Exposure-response slope (ERS)
A linear relationship where ERS defines the slope of the exposure-response line. Typically the intercept is assumed to be 0. Response metric MUST be defined as it varies from one case to another.

I = ERS \times E

Cancer slope factor (CSF)
A linear relationship between constant lifetime exposure (typically in units mg/kg/d) and lifetime probability of cancer.

P(I) = CSF \times E

Step function
Assumes that exposure at certain range is not a hazard, while exposure outside that range is. Threshold and ERF parameters are used to give the lower and upper ends of the range, respectively. The Step function includes tolerable daily intake (TDI), recommended daily intake (RDI), acceptable daily intake (ADI), no-observed-adverse-effect level (NOAEL) and related, often administrative limits. The value is TRUE (or 1) if exposure fails to meet the recommendation and FALSE (or 0) otherwise.

Pages with standardised ERF tables

If a page has a standardised ERF data table (see an example above), the data can be automatically read and used by an R code and combined with other ERF tables. Therefore it is preferable to use the standard format. It makes modelling much easier and also enables an easy way to add more endpoints to assessments, if there are interesting exposures and available ERF tables.

The tables can contain the following columns (obligatory columns are in bold):

  • Obs (automatic)
  • Exposure agent (index)
  • Response (index)
  • Population (index)
  • Age (index)
  • Sex (index)
  • Exposure (index)
  • Exposure unit (index)
  • ER function (index)
  • Exposure metric (index)
  • Scaling (index)
  • Observation (hidden), containing two locations:
    • Threshold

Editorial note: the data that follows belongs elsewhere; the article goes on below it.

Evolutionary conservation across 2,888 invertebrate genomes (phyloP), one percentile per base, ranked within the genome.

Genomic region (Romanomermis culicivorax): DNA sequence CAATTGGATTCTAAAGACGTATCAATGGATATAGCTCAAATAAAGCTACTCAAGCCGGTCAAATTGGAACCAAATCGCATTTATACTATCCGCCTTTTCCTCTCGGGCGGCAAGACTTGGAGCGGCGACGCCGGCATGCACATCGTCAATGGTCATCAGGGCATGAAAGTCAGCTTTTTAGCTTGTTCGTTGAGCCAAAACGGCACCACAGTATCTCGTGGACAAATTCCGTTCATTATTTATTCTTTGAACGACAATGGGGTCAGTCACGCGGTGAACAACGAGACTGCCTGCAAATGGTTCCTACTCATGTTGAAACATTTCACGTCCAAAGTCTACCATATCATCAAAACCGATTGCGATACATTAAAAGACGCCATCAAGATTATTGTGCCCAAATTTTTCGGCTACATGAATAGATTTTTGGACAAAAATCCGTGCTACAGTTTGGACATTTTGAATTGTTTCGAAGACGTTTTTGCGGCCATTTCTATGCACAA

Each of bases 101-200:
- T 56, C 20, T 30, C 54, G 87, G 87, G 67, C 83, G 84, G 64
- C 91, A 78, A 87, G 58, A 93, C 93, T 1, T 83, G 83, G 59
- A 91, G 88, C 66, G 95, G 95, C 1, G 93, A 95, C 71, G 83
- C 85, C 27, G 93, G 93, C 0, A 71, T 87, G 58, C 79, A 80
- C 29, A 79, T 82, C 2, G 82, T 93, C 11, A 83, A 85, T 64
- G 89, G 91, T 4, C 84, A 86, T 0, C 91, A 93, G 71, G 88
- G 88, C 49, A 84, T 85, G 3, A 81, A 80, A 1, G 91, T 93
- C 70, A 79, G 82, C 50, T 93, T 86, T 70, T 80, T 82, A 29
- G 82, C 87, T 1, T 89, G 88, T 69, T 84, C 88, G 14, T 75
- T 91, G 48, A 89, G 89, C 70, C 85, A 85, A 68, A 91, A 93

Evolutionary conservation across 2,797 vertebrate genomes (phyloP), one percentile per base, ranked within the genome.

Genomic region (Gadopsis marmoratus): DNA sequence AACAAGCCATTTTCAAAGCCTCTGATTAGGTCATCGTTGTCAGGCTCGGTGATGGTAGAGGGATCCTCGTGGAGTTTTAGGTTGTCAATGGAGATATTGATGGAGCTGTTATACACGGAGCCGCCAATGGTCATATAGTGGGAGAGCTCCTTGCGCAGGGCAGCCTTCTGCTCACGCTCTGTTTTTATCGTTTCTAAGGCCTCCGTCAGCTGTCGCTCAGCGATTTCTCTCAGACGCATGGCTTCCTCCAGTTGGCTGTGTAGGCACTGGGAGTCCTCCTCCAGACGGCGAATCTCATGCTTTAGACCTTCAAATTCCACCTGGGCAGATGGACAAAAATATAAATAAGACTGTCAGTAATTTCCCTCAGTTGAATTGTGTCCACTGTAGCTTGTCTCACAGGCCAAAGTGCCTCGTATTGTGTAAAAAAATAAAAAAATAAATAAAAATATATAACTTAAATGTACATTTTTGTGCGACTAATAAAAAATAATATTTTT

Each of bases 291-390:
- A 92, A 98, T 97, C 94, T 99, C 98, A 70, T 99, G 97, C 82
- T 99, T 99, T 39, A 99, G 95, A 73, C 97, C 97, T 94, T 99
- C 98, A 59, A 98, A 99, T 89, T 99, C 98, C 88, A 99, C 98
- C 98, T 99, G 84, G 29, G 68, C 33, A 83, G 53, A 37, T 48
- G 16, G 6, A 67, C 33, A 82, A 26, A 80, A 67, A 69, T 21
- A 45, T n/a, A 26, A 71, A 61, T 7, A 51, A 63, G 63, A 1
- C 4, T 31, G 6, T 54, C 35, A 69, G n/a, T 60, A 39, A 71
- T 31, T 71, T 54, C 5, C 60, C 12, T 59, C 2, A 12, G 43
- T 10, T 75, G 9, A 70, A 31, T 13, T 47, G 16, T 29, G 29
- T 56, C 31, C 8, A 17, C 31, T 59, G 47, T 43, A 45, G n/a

• ERF
  • Result
  • Description (description, there may be any number of description columns because they are not stored in the database)

Note! Spaces in column names will be replaced with "_" to avoid problems in the code.

Standardised ERF tables that have been combined on this page.
Page Ident Code name Description
ERFs of environmental pollutants Op_en5827 ERF_env2 Contains ERFs for radon, PM2.5, noise, chlorinated byproducts in drinking water, arsenic, dampness in buildings, formaldehyde, fluoride, ozone, lead, dioxin, quartz dust, asbestos.
ERF of omega-3 fatty acids Op_en5830 ERF_omega32 Contains ERFs for Omega3 fatty acids.
ERF of methylmercury Op_en5825 ERF_mehg2 Contains ERFs for MeHg.
ERF of dioxin Op_en5823 ERF_diox2 Contains ERFs for dioxin TEQ.
ERFs of vitamins Op_en6866 ERF_vit2 Contains ERF for vitamin D.
ERF of waterborne microbes Op_en7948 ERF_micr2 Contains ERF for vitamin D.
ERF of PFAS Op_en7974 ERF_pfas Contains ERF for perfluorinated alkyl substances


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Technical issues

  • In Opasnet, the use of term Exposure-response function (ERF) is recommended. The pages about ERFs should be named: "ERF of <agent> on <endpoint> in <population>."
  • ERFs are typically variables, and they should be categorised to Category:Exposure-response functions
  • In the definition of a variable, an ERF data is described as a t2b table under subheading Data. The actual ovariable that is used in models is defined in an "initiate" code under subheading Calculations.

See also


Weihsueh A. Chiu and Wout Slob. (2015) A Unified Probabilistic Framework for Dose–Response Assessment of Human Health Effects. Environ Health Perspect; doi:10.1289/ehp.1409385